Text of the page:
10 Tips for Anyone Running a Marathon

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Although the peak of triathlon season is coming to an end, the endurance season is not — marathons are very popular in Chicago in the fall due to the lower temperatures, and while running 26.2 miles may feel intimidating, it’s a great way to build on your running skills for triathlons. Plus, it’s a great accomplishment!

Running a marathon this fall? Take my tips to ensure a smooth and safe race. And for frequent marathoners, these tips still apply to you!

  1. Set realistic expectations: If you are training at a 10 minute mile, don’t expect to be doing an eight minute mile pace on race day. Stick to your plan! It is very likely you will feel very good in the beginning – after all, you have tapered. However, you have a 26 mile race to do. Contain yourself in those early miles so you can hold your planned pace throughout the event.
  1. Use a list: Make a list of everything you need in the days before, the day before, the day of, the day after – make sure you do not forget anything. Consult your list and go over it thoroughly to make sure you do not leave anything behind.
  1. Know the Course: It is up to you to get familiar with the race course. You should know where the hills are, where the aid stations are, where you want your spectator friends to be – all of it. This way, you can nail down your execution plan – from pace to nutrition.
  1. Nothing New on Race Day: By now, this should be drilled into your brain! DO NOTHING NEW on race day! Have the “usual” breakfast you have before a long training run, wear what you have worn in those long training runs, stick to your nutrition plan – all of it. There are too many variables when you start trying new things on race day. The time to “experiment” is during training. On race day, you should be on auto pilot.
  1. Avoid Stress: This one can be difficult, but in the week before your marathon, try to avoid any extra stress at all costs. Ask co-workers to pick up the slack for you. Ask your spouse to take the kids away for a couple hours here and there to give you time to rest, relax and focus on your race. After all, you have been training for this for 18 weeks or more, you don’t want that time to go to waste.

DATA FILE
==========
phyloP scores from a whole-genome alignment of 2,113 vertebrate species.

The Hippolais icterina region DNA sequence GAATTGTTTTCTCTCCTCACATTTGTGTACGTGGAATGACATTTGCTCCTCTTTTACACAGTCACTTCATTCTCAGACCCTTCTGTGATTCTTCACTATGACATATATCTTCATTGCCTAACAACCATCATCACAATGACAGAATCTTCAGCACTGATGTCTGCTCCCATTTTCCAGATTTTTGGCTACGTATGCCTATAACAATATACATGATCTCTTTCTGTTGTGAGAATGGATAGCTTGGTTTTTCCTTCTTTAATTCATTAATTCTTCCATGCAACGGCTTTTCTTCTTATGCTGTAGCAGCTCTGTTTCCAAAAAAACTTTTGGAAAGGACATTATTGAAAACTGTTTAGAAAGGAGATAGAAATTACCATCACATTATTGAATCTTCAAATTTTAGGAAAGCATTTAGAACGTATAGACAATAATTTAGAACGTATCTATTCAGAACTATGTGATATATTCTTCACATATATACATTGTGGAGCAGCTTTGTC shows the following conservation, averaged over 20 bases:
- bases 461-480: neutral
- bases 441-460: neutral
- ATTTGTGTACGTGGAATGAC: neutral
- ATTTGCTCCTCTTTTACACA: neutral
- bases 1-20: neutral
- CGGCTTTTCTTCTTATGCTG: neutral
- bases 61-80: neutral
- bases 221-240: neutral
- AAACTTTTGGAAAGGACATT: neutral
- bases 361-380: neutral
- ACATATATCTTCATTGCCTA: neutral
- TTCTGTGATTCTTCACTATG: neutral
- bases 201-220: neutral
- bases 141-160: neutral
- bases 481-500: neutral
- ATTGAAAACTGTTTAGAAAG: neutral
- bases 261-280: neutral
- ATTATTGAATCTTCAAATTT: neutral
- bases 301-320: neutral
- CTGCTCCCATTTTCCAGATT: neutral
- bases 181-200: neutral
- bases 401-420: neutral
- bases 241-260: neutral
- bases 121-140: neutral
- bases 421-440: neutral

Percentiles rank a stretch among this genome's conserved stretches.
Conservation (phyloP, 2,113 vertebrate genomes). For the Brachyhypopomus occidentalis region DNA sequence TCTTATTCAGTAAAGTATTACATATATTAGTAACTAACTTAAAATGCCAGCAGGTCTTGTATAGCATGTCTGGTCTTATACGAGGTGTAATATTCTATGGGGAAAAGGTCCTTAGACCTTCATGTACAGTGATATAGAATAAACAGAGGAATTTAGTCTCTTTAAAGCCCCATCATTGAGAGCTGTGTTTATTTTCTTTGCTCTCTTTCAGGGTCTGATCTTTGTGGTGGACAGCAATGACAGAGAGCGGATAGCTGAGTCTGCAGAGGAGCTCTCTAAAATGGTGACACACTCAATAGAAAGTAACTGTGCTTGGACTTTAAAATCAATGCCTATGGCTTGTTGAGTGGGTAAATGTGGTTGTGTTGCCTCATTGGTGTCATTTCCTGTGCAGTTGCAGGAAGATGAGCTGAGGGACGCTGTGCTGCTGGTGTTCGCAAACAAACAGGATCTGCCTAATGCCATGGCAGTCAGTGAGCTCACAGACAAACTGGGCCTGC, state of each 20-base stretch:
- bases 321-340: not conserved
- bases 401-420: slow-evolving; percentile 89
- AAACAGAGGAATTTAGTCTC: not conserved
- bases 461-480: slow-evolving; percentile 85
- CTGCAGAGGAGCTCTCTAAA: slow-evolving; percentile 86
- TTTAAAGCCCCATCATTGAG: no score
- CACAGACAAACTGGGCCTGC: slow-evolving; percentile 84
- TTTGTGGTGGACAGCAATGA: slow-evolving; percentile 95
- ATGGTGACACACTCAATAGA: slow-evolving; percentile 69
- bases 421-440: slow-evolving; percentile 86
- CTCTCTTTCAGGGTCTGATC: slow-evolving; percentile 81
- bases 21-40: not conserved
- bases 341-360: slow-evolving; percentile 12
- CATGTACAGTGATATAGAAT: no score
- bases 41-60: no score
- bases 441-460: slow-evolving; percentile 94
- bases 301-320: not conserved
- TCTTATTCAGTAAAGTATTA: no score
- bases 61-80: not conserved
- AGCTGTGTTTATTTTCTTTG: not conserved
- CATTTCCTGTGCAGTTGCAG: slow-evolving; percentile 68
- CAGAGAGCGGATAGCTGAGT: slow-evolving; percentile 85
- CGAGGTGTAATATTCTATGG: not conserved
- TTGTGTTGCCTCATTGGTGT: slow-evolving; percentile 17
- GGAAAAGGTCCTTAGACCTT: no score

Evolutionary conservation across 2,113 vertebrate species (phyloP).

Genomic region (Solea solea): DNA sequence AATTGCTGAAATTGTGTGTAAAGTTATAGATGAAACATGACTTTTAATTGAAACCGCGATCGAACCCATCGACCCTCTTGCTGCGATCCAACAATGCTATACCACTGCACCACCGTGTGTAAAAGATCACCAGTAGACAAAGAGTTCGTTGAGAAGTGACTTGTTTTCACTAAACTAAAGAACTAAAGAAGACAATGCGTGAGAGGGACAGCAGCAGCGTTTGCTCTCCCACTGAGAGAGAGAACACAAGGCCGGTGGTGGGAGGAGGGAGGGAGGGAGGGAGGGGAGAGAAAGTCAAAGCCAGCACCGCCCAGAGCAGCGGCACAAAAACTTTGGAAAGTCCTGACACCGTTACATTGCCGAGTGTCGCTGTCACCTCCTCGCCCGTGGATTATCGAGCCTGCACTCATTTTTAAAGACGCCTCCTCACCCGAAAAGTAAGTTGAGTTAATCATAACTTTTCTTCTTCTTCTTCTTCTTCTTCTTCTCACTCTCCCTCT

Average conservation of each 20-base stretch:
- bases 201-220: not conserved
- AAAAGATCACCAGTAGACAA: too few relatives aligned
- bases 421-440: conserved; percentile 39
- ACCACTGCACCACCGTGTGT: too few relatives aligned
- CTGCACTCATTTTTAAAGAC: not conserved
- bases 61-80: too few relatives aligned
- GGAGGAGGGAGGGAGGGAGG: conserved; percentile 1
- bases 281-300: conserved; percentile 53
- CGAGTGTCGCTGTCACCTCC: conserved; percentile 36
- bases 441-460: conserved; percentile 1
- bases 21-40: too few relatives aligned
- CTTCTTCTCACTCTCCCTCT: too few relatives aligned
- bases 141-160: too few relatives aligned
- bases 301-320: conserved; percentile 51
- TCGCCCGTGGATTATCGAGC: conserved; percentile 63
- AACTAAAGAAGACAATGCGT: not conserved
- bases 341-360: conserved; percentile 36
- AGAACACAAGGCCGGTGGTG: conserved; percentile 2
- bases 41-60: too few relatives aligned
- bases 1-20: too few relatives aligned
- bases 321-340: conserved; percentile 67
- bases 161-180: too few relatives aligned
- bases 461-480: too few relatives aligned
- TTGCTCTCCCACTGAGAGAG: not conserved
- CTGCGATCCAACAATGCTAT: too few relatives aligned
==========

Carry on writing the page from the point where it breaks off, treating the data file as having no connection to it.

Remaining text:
1. Respect the Taper: OK, folks – the taper is JUST THAT. A TAPER! When your mileage goes down to 12 and 8 miles for your long run, that does not mean that you should go faster because the distance is shorter. It means you stick to the pace you have been running your 18 and 20 milers. Yes, it absolutely should feel easy. It is at this point in time that you need to save it for the race!
  1. Do a Self-Check: This means to pay attention to your body in the days before and during the event. The sooner you can recognize something out of place, the better chance you have of correcting it before the damage is done. This means that if you realize you missed a “scheduled” gel intake, you need to take in a gel as soon as possible. If you are not getting enough fluids and feel thirsty, walk that next aid station and take in a little more than you normally would. You need to keep track of your pace and make sure you are doing the place prescribed per your plan.
  1. Know your WHY: We all have different reasons for doing such spectacular events like marathon, Ironman, half marathon, etc. You need to really tune in to why YOU are doing this. This reason will be extremely helpful and motivational when you come to the tough parts of the race. You don’t have to share this reason with anyone – it can be totally personal. You need to identify it for yourself and use it to keep you pushing when the going gets tough.
  1. Run for the Finish: Particularly for the newbies – try not to shoot for a finish time. Just shoot for the finish. I like to suggest an A, B and C goal. The A goal is if everything goes perfectly, you feel great and you get the “dream result.” The B goal is if something goes a little wrong, maybe you missed one too many training days or times, so the B goal is the next best thing. The C goal is to finish – no matter what (not including injuries). The C goal is to finish what you started.
  1. Celebrate and Recover: For all of us – newbies to seasoned veterans – a marathon finish is a huge accomplishment. There is a lot of time and sacrifice that goes into running a marathon. Once you cross that finish line – congratulate yourself and make sure you plan some recovery. You worked hard – stop and enjoy your accomplishment, no matter what the time result. You deserve it.
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MJ Gasik started competing in the sport of triathlon in 2003 and has completed 12 Ironman distance races including the World Championships in Kona, HI. MJ is a USAT Certified Coach, Ironman U Certified Coach, USMS Level 4 Certified Coach and is the founder and owner of Tri Right Coaching. MJ has coached hundreds of athletes from beginners through elite to personal bests in distances from sprint through Ironman.

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